In 1975, the California government established a maximum money amount injured patients could receive for noneconomic damages in malpractice lawsuits. Nearly four decades later, the $250,000 cap has yet to adjust to keep up with inflation. Medical malpractice lawyers at Pintas & Mullins explore how and why California advocates are now pushing to raise the cap.
Consumer Watchdog, a nonprofit public advocacy group, is organizing the campaign to raise the damage cap among other changes, which its president believes will significantly impact patient safety for the better. In addition to raising the cap, proponents are also aiming to require doctors to undergo routine drug and alcohol testing.
If the initiative qualifies, this law change will be put to California voters in November 2014. The drug testing aspect of the law change is actually a major move - nationally, physicians are much less scrutinized for this type of impairment than other high-risk professions, like firefighters or police officers. We recently wrote a post on some particularly horrendous cases of surgical malpractice in Texas, which was likely caused by the physicians' addictions to alcohol and prescription drugs.
Why Malpractice Caps at All?
Currently, 35 states have some kind of law placing a maximum on the amount of noneconomic damages patients can recover in malpractice suits. California's cap, at $250,000, is toward the lower end, and prevents many patients from ever bringing claims against hospitals or doctors who injured them at all. The costs of expert testimony and continued litigation can add up quickly, and in many cases, the costs are far too great to make a lawsuit seem worth it, so the injury case is never pursued, and the patient is left without justification or compensation for their pain and suffering.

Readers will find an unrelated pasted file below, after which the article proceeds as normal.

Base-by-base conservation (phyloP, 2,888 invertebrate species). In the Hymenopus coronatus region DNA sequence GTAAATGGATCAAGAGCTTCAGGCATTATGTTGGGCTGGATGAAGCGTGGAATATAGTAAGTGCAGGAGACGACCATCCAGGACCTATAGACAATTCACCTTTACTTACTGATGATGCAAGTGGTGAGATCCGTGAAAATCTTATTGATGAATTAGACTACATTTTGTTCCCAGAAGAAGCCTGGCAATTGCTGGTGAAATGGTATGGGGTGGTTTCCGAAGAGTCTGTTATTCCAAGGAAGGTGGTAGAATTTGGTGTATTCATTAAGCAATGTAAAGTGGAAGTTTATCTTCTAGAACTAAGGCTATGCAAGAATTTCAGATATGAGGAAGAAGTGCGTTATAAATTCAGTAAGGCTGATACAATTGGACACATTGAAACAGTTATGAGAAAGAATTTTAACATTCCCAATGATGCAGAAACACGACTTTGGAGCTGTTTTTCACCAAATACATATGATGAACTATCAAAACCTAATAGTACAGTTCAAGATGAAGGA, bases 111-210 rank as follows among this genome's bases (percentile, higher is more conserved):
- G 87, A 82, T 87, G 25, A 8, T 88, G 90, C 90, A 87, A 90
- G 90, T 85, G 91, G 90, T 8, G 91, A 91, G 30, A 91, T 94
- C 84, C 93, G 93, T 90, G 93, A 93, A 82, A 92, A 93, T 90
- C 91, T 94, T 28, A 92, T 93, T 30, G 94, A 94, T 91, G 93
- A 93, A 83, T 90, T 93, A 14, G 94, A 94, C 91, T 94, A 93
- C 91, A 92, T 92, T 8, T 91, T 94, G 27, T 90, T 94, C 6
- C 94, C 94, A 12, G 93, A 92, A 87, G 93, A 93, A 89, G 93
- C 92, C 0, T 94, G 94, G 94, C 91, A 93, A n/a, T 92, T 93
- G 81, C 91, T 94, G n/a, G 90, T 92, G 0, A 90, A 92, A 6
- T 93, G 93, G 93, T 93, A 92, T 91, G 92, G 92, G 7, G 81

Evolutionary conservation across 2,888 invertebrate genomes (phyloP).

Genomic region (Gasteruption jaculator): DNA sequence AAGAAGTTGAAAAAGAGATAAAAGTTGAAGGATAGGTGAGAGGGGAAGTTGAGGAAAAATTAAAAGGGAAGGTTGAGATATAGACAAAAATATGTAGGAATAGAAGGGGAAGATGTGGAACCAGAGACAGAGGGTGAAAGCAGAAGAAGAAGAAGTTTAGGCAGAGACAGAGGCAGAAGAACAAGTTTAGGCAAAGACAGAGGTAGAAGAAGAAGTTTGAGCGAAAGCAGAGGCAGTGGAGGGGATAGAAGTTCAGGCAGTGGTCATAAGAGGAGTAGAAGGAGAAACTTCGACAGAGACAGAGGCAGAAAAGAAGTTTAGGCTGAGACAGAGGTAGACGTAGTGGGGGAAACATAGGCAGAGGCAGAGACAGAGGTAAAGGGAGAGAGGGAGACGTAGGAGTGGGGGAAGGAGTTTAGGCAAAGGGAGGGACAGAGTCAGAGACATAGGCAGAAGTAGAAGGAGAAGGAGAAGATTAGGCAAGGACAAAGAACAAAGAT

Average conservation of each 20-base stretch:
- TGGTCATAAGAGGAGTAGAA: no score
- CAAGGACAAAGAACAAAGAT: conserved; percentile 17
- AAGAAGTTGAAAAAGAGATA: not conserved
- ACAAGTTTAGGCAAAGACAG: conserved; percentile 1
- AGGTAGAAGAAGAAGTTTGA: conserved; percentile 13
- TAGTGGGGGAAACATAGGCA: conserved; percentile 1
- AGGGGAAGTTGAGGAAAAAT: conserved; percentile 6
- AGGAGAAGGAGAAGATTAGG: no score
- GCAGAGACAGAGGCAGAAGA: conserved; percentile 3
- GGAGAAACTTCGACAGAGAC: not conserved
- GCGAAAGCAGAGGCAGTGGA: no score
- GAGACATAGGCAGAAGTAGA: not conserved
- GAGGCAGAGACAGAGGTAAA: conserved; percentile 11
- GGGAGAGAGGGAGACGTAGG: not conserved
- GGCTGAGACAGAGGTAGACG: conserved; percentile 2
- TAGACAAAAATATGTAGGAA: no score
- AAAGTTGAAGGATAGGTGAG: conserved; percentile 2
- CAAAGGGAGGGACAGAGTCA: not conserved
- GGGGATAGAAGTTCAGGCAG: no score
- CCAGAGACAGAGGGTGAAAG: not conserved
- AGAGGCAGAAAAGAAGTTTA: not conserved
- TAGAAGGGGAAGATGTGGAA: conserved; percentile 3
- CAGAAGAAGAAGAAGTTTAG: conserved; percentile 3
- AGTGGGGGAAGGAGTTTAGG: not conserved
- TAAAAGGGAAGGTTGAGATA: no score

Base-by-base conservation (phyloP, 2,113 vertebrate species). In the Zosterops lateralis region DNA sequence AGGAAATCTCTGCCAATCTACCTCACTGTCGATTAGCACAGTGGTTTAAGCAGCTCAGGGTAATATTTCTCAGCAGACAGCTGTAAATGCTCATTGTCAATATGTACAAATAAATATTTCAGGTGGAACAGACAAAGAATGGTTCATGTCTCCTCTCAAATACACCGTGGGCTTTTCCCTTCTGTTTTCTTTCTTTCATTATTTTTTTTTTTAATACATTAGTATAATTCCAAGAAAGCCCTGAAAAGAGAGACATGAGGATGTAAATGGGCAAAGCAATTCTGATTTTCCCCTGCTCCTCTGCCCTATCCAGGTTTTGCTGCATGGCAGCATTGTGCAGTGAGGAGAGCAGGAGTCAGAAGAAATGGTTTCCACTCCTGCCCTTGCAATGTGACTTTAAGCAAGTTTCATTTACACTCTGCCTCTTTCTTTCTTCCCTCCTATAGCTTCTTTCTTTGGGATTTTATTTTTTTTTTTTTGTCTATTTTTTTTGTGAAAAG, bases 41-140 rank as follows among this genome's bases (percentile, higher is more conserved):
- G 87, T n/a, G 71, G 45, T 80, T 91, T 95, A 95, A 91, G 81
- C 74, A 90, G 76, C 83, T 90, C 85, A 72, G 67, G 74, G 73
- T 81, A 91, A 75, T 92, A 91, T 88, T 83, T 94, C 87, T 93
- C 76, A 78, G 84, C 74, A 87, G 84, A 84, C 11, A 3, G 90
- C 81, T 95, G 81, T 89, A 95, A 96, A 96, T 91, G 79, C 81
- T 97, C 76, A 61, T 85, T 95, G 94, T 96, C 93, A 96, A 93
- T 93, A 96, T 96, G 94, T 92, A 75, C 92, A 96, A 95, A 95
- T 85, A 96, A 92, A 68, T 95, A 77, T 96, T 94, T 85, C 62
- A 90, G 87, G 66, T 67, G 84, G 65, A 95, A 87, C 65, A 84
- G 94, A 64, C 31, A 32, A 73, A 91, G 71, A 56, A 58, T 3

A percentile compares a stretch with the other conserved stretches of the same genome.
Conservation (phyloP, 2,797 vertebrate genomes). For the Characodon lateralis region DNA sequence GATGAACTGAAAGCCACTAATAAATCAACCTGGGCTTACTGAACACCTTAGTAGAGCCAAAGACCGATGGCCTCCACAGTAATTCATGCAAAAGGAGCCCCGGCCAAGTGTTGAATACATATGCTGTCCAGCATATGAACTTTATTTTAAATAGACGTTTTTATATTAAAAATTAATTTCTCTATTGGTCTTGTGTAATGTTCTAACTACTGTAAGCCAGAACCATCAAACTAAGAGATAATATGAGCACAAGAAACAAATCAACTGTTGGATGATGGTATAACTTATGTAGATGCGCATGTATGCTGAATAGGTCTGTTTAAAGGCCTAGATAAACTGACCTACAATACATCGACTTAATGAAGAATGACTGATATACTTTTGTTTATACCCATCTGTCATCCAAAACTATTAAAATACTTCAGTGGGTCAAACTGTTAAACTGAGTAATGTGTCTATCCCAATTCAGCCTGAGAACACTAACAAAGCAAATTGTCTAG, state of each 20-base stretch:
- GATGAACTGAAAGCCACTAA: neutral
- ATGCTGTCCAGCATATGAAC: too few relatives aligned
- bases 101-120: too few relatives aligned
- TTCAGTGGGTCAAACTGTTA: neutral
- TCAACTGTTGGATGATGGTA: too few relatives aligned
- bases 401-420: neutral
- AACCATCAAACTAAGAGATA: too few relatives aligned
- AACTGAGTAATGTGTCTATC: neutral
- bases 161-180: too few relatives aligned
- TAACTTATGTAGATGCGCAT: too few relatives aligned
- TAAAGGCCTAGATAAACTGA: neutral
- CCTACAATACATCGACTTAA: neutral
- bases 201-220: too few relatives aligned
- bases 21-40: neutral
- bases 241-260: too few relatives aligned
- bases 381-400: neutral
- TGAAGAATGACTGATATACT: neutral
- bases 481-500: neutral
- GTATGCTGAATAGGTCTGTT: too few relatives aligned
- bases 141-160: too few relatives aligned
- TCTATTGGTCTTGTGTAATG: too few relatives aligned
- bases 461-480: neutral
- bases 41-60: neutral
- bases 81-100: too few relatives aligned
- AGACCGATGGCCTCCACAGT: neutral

Earlier this month, the Florida Supreme Court ruled that these types of noneconomic damage caps were unconstitutional. In its decision, the court argued that the caps only protected doctors and hospitals from facing responsibility for medical negligence. They said damage caps are arbitrary, unfair, and hurt the most vulnerable patients. The justices concluded that noneconomic damage caps offended the "fundamental notion of equal justice under the law."
The initiative in California would raise the damage cap to $1.1 million and will make sure that number will be able to adjust to inflation. The law would also require doctors and nurses to check patients' prescription drug histories using a state database. This is meant to identify and monitor people who "doctor shop," looking to get different prescription medications to abuse.